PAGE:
It has to come down to a fight. Who'd live, who'd die? Who would you support? What would you do if you were there?

The answers I got were abuse over why the heroes were white men. No one actually considered the question, they were just angry that I'd used white people as a contrast to an unfamiliar presence that they might abuse. So they chose to taunt and mock me for it because of course they did, I expected that. I had hoped for better, I always hope for better, I rarely ever see it. Not from neurotypicals anyway. I mean, like I said, neurotypicals terrify me. I suppose, if I were actually anyone I'd be worried for my life. My safety is in that I am not.

I hide in isolation because that way my partner, my dog, and I can enjoy our share of peace. It doesn't stop the neurotypicals from ravaging the world around us though, we're 100 seconds to midnight and that's unlikely to change since the neurotypicals are just doing what they always do, they're following their programming. Just like the cops in Detroit: Become Human, and just like the cops in the recent American protests. The Murderbots of Murderworld. I mean, you're either one of them or you're just as terrified of them and there are so many reasons to be terrified of them. Could be something as simple as the pigmentation of your skin, your gender, or how differently your brain works.

On the topic of dragons, have you read the facsimile edition of The Hobbit? Interesting thing, that. Oh so very interesting. I read it when I was young, I got my hands on the original through my family and I loathed the edited version. Why? Well, in the original, Gollum wasn't evil. There was a game of riddles and Gollum lead Bilbo through the caves and gave him the ring, they parted on good terms. I know this seems impossible to believe but it's what was in the original book. Capitalism changed that, Tolkien decided to appeal to the neurotypicals and because Gollum looked different? Well, he had to be evil. Naturally.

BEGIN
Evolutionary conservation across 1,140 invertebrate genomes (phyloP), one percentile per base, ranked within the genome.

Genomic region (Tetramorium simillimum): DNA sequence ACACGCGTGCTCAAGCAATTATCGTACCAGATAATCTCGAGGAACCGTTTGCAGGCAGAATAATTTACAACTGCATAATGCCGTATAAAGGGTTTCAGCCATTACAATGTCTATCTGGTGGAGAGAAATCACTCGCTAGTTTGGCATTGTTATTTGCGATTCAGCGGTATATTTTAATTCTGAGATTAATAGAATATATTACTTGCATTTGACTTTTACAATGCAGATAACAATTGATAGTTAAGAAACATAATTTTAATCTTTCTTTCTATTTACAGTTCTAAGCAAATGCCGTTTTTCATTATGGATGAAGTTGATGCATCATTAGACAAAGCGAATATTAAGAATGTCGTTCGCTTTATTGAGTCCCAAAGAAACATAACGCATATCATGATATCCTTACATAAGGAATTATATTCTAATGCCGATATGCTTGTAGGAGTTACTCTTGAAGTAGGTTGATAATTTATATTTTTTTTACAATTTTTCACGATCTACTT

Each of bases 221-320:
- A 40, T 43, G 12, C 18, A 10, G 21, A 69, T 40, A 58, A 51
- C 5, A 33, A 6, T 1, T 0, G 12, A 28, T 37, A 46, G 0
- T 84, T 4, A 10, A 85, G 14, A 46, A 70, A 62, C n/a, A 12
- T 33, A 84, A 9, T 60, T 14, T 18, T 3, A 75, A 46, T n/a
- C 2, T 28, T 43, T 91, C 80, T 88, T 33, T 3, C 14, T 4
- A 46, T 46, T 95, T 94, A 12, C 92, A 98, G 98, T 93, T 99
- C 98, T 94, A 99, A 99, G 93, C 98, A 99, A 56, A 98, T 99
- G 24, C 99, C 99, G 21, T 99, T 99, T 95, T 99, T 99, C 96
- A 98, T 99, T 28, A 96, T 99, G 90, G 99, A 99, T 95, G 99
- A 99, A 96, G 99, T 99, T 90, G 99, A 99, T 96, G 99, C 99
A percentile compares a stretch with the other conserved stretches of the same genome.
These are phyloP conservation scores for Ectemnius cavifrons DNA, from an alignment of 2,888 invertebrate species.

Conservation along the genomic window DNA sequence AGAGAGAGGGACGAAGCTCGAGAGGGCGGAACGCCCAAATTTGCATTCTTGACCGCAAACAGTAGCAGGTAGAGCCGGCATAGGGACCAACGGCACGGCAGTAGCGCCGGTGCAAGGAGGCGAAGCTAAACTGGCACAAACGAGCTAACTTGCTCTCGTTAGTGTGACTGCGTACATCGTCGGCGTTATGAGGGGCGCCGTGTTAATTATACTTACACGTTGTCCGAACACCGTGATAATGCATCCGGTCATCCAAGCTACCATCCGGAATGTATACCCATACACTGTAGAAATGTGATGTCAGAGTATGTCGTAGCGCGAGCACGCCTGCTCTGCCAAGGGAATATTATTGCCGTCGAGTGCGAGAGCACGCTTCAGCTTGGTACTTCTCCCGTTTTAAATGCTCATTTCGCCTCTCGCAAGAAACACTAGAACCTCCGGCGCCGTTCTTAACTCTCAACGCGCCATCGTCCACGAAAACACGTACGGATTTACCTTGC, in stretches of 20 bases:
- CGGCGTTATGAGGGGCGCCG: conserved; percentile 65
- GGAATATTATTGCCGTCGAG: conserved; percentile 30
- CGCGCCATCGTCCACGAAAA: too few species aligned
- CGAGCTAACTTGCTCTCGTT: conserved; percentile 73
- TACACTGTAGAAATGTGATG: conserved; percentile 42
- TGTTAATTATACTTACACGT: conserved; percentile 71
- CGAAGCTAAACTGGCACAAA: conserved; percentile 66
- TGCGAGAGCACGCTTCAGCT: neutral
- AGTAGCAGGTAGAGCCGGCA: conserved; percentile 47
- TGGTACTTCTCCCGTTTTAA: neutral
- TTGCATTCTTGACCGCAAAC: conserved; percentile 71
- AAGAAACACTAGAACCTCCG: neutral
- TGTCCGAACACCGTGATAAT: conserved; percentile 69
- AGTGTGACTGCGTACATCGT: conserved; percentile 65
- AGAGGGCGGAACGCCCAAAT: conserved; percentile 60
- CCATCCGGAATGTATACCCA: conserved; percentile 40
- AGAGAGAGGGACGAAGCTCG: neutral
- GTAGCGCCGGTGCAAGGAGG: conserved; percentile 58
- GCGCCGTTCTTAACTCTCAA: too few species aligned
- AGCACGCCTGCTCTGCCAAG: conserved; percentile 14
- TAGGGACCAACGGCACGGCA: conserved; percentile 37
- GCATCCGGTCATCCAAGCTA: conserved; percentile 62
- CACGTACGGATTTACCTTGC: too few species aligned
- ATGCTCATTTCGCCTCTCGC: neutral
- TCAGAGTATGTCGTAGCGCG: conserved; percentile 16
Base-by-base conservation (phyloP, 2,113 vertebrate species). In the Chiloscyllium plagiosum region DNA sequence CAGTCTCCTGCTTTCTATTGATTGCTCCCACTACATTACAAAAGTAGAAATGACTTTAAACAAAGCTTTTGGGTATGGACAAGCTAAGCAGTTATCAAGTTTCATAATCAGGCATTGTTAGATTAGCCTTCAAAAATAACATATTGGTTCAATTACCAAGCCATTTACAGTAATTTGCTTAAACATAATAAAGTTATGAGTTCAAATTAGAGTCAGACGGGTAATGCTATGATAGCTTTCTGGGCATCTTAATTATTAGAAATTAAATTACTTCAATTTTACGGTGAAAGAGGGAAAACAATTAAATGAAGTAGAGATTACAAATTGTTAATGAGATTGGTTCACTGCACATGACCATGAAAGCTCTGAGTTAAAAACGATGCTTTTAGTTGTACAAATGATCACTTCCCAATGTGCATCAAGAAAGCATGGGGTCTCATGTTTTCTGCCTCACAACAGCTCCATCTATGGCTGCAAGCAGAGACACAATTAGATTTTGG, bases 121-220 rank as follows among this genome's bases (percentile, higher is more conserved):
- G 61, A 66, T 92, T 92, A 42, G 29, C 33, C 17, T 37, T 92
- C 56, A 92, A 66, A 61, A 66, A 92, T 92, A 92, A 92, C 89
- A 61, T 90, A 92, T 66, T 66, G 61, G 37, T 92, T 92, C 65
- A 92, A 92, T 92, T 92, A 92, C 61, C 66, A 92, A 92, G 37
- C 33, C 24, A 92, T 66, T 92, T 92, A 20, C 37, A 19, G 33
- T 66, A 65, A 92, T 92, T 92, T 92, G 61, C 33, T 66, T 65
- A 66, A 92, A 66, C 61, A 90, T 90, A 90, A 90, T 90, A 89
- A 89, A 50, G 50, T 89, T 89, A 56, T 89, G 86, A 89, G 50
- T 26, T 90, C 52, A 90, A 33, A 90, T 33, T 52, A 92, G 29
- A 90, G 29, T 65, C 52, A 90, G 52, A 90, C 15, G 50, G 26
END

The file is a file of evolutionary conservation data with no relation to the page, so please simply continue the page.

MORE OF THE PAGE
Similar, Smaug wasn't originally evil either. He was very greedy, he was stricken with the same greed sickness that the dwarves themselves had. And Gandalf? Gandalf was a troubling dragon bigot whom no one should've really listened to. In the original book, it seemed like Smaug was one who could've been reasoned with. After the edit? Not so much.

What I find especially interesting is that in the film, even though he used words, he seemed even less rational than in the edited books. What else did he lose? His hands. It felt as though his words were parrot-like mimicry rather than those of a sapient mind and Smaug had been reduced, over time, to become just another mindless war machine. I mean, you need war machines for Murderworld's inhabitants to feel good about murdering. If something isn't a war machine, they're hardly going to feel good about murdering it. And they want to, oh how they want to. I mean, of course, both of those things. They want to feel good and they want to murder.